Hundreds of people braved chilly weather to come onto the main square in Kyrgyzstan’s capital on December 18 in a fresh protest over rampant corruption and in a sign of solidarity with media outlets facing lawsuits for their efforts to highlight the problem.
One day earlier, more than a half dozen local news websites that jointly published a report documenting the suspicious wealth of a former top customs officials were knocked offline by what digital security specialists described as a denial of service attack. Several outlets remained inaccessible even as the demonstration was unfolding.
This rally was the second of its kind to take place in the last month. The demonstration that took place outside Bishkek’s White House on November 25 came on the heels of an investigation by the Organized Crime and Corruption Reporting Project, or OCCRP, in cooperation with RFE/RL’s Kyrgyz service and Bishkek-based news website Kloop. The report dwelled in detail on previously vague allegations about the ways in which customs service officials have turned a blind eye, or profited, as multibillion-dollar smuggling operations have defrauded the Kyrgyz state of vast amounts of revenue.
Authorities reacted to November’s rally largely with indifference, generating exasperation.
“I am annoyed that the government just remains silent,” said Maksat Ablykasym uulu, a businessman who attended the rally. “It is clear that they are all mixed up in this. Actions like these are only positive. These are not like the demonstrations we used to have in 2005 and 2010. They are unfolding in a civilized manner.”
The main target of the investigation that sparked it, former deputy head of the Customs Service, Rayimbek Matraimov, took a more active stance, however.
Earlier this month Matraimov filed lawsuits to seek damages of $850,000 from news websites 24.kg and Kloop.kg, RFE/RL’s Kyrgyz service, which is known as Radio Azattyk, and Azattyk reporter Ali Toktakunov. 24.kg was singled out for republishing a report that named Matraimov as the lynchpin of a major smuggling and money-laundering operation. A Bishkek court initially ruled to freeze the accounts of the outlets, but that decision was later revoked at Matraimov’s behest amid a surge of indignation at the sense that the authorities are helping crush reporting on corruption.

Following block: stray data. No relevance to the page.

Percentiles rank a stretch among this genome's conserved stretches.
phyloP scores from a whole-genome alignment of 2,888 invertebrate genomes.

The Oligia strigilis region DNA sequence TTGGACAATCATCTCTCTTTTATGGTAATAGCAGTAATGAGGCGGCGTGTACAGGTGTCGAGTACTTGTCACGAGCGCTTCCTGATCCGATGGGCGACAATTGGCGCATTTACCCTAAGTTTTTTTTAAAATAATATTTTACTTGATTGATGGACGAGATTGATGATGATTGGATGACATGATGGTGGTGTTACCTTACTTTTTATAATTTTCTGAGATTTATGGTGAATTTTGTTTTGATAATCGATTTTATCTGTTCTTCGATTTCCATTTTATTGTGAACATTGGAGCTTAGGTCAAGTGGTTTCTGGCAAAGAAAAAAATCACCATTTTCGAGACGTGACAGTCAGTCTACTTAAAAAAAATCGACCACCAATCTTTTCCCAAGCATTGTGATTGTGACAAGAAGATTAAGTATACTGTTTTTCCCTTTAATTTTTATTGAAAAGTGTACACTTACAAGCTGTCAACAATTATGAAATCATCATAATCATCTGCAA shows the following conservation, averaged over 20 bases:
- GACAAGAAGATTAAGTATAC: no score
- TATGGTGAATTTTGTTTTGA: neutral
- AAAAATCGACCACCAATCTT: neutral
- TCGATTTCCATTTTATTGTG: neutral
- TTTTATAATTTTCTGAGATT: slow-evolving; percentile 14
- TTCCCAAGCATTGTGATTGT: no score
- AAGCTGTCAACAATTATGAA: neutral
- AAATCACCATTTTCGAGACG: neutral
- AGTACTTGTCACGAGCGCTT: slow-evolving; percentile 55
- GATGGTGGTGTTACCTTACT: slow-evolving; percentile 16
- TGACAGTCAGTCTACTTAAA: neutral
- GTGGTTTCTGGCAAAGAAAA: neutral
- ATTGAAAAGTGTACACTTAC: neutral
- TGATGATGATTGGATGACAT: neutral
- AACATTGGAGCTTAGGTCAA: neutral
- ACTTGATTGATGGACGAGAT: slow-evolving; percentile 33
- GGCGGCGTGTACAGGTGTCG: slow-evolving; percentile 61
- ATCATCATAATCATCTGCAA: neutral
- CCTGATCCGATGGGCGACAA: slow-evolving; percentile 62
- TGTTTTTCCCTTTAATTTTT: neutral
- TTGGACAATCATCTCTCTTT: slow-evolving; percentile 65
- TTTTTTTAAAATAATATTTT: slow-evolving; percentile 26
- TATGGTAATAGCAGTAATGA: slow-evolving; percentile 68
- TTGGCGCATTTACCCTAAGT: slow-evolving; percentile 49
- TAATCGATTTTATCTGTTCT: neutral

“One of the main things this country has achieved is freedom of speech,” said Cholpon Dzhakupova, a former lawmaker and head of the Adilet legal aid clinic. “Any attack on freedom of speech will be followed not just by demonstrations. We will also provide those outlets with help and legal support.”
The December 18 demonstration was, like the one that occurred a month earlier, pointedly non-partisan, and no speakers were invited to address the crowd. Attendees instead brought placards and chanted slogans such as “freedom of speech” and “freedom to Azattyk, Kloop and 24.kg.”
The protest proceeded largely without incident, although participants reported that a group of a few dozen men dressed in traditional ak kalpak hats at one stage turned up brandishing Kyrgyz flags in an apparent attempt to provoke a confrontation. People in that group reportedly accused the rally participants of acting on instructions from the U.S. government, a common refrain lobbed at civil society activists across the former Soviet space.
Police intervened to separate the two sides, avoiding an escalation of tensions. That triggered chants of “the police are with the people.”
Largely faceless online trolls sought in the run-up to the demonstration to whip up negative sentiments against organizers by implying that that they were acting either at the behest of Western governments or that they were covertly seeking to promote an LGBT rights agenda. That latter implication is seemingly intended to play on the increasingly strong homophobic sentiments that have taken root in Kyrgyzstan in the past few years.
Shirin Aitmatova, a former lawmaker and leading light in the movement to pressure the government into initiating a thorough investigation into Matraimov, wrote on Twitter that she was accosted at the rally by an unknown person who sought to pose for a photo with her while holding up a rainbow flag.
Azis Toktobayev, who is studying in the United States and is in Bishkek for his vacation, said that this time he wants to see a reaction from the government.
“Yesterday at midday, seven news websites were blocked,” said Toktobayev. “That did not happen by chance. These days, people have access to information, and they are trying to block it. This is a major assault on democracy in this country.”
Nurjamal Djanibekova is a journalist based in Bishkek.